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To provide practical advice on measures of dietary management to reduce methane emissions from ruminants - CC0201

Description
Methane is a greenhouse gas second only in importance to carbon dioxide. In the UK, enteric fermentation is the major agricultural source of methane, 95% of which emanates from domestic animals. Hence, manipulation of ruminant diets could lead to reductions in methane levels. In order to do this more information is needed about rumen function, effects of diet type, diet interactions and level of feeding on methane production and efficiency of energy utilisation. This study will aim to provide advice on practical aspects of dietary management to reduce methane emissions from ruminants. A literature review will be undertaken on methane production and its involvement in climate change. Effects of upgrading of low grade forage on methane output will be determined and the use of sheep as a ruminant model will be validated. An in vitro gas production system for estimating the methane production potential of ruminant feeds will be investigated and validated using dietary material of known methane production potential. Rumen protozoa will be enumerated, characterised and related to methane generation. Data obtained from the project will be used to produce an improved model linking feed input to methane output and to enhance estimation of national output of methane from ruminants.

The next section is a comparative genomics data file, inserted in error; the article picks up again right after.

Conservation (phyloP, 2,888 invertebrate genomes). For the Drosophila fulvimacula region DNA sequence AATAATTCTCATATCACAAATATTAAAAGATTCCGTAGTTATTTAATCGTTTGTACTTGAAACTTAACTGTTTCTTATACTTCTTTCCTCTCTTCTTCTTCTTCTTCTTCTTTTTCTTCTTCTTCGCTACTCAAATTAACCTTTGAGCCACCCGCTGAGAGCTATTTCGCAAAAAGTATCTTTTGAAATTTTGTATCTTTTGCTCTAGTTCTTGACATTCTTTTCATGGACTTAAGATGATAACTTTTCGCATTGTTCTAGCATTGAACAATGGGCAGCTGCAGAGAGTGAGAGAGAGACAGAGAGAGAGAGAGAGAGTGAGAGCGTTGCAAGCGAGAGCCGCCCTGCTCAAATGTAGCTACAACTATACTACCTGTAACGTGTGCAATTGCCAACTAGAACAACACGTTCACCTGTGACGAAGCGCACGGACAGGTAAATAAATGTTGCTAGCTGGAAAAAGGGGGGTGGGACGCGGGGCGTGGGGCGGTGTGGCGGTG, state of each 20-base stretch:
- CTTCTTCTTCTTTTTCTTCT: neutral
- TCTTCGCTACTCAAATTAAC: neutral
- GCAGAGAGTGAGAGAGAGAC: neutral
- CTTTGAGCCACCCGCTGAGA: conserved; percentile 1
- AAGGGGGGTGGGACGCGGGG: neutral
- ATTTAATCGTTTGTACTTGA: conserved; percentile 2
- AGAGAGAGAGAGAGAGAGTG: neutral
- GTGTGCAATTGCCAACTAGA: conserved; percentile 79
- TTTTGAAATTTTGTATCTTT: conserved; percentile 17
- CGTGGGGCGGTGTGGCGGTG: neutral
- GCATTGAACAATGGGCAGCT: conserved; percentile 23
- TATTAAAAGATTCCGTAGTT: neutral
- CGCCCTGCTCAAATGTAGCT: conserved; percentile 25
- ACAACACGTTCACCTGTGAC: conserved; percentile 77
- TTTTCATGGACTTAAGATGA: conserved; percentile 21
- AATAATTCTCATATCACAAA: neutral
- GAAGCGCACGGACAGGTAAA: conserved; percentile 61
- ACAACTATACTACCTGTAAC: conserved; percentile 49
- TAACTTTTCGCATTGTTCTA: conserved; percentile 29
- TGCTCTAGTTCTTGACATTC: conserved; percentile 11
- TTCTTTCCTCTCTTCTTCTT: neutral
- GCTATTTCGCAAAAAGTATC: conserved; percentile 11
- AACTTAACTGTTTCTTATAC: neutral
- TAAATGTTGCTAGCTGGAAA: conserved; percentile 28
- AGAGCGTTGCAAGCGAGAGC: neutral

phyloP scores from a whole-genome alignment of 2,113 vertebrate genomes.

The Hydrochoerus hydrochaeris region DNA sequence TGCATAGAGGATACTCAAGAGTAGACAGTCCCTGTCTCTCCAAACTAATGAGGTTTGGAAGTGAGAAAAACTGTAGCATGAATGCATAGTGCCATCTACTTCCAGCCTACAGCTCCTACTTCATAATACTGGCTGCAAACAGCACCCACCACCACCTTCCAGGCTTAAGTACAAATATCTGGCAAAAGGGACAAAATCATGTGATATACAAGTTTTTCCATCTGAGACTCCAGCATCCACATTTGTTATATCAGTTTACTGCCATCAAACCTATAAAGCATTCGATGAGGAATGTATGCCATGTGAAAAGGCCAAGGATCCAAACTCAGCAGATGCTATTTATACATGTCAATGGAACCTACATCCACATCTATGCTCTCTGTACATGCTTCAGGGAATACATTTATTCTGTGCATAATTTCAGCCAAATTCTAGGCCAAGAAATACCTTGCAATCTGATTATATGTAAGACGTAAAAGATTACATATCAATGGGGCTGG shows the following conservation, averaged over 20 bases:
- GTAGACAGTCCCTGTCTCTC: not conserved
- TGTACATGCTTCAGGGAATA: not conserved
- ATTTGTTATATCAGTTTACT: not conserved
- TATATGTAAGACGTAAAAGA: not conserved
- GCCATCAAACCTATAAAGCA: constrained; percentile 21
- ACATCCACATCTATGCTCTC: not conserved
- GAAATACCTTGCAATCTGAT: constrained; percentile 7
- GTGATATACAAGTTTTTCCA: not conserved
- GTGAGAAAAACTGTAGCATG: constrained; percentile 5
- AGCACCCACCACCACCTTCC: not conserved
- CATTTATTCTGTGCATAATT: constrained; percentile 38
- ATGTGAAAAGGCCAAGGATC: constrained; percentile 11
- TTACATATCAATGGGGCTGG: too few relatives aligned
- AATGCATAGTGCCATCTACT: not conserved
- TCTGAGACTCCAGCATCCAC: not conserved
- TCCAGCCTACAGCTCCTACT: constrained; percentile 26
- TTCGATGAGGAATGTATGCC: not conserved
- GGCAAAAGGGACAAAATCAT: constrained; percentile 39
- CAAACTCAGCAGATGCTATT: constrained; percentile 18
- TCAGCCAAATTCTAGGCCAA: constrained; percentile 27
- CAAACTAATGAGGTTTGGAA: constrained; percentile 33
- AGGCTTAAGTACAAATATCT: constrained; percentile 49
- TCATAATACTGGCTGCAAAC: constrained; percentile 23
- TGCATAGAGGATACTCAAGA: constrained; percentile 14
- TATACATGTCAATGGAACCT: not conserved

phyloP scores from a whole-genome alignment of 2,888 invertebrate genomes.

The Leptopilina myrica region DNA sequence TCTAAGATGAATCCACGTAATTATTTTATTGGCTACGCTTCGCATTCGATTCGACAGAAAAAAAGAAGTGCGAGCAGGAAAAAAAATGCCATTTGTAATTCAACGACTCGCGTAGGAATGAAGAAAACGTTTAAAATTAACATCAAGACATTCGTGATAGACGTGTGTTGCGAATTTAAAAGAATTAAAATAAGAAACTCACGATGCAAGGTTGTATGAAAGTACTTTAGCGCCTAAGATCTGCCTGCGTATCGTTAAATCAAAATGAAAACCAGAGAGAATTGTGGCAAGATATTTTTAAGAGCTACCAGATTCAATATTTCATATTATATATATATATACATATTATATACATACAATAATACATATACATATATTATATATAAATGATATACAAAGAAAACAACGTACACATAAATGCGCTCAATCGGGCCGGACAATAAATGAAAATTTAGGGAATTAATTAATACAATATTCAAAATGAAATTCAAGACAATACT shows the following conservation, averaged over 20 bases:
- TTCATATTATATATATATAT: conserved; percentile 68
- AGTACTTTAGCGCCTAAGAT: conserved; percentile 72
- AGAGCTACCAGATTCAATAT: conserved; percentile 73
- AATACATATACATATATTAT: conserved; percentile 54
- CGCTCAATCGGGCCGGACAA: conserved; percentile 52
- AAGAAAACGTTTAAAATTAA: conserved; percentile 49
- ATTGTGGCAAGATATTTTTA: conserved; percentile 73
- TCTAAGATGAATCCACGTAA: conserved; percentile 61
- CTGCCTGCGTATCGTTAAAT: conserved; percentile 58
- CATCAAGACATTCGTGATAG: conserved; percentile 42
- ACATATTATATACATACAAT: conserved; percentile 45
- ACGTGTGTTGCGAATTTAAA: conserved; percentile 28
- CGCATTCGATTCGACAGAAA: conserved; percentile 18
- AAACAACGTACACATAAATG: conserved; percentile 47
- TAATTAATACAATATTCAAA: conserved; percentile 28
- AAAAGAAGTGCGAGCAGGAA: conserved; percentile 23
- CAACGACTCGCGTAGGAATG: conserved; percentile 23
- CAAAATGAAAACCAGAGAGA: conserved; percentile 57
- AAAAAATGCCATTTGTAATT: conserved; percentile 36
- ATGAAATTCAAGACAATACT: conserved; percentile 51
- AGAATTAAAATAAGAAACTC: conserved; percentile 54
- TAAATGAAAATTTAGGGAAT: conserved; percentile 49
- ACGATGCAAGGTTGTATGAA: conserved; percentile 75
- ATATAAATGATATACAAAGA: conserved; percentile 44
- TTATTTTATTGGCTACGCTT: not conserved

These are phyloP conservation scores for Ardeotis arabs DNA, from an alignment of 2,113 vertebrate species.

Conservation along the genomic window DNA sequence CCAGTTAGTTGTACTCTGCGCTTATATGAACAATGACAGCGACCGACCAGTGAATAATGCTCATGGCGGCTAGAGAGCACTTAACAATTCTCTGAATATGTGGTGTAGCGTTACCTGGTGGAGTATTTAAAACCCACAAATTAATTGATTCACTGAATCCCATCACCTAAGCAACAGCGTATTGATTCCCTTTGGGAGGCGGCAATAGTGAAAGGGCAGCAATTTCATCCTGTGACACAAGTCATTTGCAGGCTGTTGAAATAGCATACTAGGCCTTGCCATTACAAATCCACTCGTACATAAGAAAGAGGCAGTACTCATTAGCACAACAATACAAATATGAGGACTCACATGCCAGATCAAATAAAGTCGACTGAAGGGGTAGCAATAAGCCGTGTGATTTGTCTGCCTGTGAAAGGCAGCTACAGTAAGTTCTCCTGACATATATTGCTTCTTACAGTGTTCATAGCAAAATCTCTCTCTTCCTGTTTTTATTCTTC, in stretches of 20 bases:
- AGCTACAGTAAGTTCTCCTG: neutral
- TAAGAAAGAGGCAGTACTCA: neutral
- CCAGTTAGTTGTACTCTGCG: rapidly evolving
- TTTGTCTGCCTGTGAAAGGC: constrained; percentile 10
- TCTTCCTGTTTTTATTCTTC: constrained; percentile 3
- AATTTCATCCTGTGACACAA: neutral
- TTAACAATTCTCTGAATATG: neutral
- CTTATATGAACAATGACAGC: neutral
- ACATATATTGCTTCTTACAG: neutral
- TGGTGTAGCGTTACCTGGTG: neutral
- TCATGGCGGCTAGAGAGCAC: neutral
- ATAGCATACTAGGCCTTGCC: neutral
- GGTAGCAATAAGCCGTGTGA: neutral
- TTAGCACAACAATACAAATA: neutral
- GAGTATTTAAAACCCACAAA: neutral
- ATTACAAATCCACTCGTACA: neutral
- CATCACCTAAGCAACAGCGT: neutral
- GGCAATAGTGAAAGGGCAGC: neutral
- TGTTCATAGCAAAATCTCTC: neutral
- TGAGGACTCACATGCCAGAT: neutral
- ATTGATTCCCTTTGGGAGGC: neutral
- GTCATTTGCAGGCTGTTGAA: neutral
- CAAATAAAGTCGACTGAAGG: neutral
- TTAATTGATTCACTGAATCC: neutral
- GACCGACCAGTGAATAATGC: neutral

Objective
Literature review on methane production and the involvement
of this in climate change.

To determine the effect of upgrading of low grade forage on
methane output.

To validate use of sheep as a model.

To discuss, through comparative trials, different feeds,
interactions and different planes of nutrition.

To produce an improved model linking feed input to methane
output.

To improve estimate of national output of methane from
ruminants.
Time-Scale and Cost
From: 1990

To: 1996

Cost: £616,000
Contractor / Funded Organisations
ADAS UK Ltd.
Keywords
              
Fields of Study
Agriculture and Climate Change